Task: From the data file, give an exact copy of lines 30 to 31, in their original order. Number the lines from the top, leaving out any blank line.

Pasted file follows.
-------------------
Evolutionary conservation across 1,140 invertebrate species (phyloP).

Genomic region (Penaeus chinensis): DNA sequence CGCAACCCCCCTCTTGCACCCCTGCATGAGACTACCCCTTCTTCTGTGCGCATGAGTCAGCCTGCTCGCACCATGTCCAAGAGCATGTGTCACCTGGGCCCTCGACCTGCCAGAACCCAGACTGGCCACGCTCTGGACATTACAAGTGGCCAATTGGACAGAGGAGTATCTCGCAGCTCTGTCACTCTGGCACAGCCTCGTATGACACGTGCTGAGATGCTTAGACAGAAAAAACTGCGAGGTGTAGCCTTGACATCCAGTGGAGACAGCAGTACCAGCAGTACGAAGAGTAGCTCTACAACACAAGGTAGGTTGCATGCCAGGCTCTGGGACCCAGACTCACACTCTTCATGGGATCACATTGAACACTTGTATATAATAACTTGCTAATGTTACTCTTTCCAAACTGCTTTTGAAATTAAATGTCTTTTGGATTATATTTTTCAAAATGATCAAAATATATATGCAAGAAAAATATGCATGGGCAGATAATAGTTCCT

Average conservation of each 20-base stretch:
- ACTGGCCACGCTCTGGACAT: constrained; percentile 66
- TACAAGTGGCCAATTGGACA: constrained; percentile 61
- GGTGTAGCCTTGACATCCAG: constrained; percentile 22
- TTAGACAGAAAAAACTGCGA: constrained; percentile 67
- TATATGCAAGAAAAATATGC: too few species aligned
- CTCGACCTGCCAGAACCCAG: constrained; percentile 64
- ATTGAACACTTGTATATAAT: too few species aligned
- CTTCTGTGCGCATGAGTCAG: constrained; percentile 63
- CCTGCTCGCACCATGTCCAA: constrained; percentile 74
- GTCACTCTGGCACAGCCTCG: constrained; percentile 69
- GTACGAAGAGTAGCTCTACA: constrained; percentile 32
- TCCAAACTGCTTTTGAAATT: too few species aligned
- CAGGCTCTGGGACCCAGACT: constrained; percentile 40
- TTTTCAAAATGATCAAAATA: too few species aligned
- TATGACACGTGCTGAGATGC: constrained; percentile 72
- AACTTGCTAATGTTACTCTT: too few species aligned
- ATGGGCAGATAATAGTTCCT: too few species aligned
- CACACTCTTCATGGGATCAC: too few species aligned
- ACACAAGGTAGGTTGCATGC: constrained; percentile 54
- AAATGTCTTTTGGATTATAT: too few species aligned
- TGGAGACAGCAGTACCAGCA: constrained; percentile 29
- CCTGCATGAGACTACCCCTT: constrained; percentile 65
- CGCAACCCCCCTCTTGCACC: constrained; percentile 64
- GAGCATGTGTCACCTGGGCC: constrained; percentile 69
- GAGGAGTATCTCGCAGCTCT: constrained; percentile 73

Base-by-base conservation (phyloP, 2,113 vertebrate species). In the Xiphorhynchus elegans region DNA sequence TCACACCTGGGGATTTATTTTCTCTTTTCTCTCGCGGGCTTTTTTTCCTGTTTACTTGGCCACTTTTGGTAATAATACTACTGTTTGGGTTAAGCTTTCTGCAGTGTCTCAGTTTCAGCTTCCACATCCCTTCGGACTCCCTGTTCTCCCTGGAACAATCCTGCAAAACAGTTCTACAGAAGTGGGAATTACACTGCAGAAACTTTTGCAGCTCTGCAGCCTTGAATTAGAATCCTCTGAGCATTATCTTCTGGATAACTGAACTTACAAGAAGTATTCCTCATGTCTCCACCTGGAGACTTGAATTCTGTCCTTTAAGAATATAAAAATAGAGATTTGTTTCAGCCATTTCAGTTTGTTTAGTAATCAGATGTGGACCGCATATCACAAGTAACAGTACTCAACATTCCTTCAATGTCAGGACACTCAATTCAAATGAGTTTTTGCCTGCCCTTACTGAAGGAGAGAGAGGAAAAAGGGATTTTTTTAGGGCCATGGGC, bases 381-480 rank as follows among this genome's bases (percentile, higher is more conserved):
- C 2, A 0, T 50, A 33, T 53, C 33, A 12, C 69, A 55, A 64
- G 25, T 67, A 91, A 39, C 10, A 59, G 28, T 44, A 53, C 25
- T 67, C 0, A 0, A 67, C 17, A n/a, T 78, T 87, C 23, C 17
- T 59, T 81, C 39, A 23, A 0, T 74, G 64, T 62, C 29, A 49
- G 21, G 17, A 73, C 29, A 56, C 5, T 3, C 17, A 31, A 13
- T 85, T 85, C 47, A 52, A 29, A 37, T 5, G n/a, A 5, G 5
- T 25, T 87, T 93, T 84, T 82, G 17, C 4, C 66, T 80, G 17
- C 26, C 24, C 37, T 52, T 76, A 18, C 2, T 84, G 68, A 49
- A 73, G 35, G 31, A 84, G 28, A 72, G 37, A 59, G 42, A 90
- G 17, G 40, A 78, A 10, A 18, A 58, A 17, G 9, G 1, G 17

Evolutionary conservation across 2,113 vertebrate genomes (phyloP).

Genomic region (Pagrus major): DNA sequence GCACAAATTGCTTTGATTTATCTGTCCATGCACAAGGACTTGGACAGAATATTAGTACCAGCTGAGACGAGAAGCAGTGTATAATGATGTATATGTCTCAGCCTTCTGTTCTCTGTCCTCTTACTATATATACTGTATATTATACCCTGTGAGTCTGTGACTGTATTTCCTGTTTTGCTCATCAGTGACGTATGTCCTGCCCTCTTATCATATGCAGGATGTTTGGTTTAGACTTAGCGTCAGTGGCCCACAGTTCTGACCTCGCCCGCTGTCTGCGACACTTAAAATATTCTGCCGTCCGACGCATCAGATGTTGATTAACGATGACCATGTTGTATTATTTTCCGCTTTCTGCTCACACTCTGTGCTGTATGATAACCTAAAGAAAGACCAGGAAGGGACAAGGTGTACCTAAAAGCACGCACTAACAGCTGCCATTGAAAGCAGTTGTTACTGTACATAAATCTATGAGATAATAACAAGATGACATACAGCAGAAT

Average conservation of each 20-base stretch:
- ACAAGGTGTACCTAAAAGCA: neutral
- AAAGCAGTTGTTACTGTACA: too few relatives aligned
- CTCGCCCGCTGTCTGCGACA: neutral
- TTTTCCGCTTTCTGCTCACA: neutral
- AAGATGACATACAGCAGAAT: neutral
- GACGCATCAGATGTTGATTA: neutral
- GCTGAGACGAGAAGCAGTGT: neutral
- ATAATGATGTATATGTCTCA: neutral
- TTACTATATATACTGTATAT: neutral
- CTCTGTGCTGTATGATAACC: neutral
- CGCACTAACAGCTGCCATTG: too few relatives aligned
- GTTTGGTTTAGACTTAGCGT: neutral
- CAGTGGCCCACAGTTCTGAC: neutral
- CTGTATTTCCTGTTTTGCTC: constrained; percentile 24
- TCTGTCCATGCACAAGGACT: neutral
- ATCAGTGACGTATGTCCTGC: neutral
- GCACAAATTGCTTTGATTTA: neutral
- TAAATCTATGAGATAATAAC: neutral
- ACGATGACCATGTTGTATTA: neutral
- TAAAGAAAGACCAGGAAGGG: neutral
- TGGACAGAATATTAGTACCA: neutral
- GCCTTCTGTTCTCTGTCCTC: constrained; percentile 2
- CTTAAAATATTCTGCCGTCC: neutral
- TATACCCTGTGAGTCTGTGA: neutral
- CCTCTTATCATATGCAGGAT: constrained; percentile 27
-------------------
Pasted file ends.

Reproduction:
- C 2, A 0, T 50, A 33, T 53, C 33, A 12, C 69, A 55, A 64
- G 25, T 67, A 91, A 39, C 10, A 59, G 28, T 44, A 53, C 25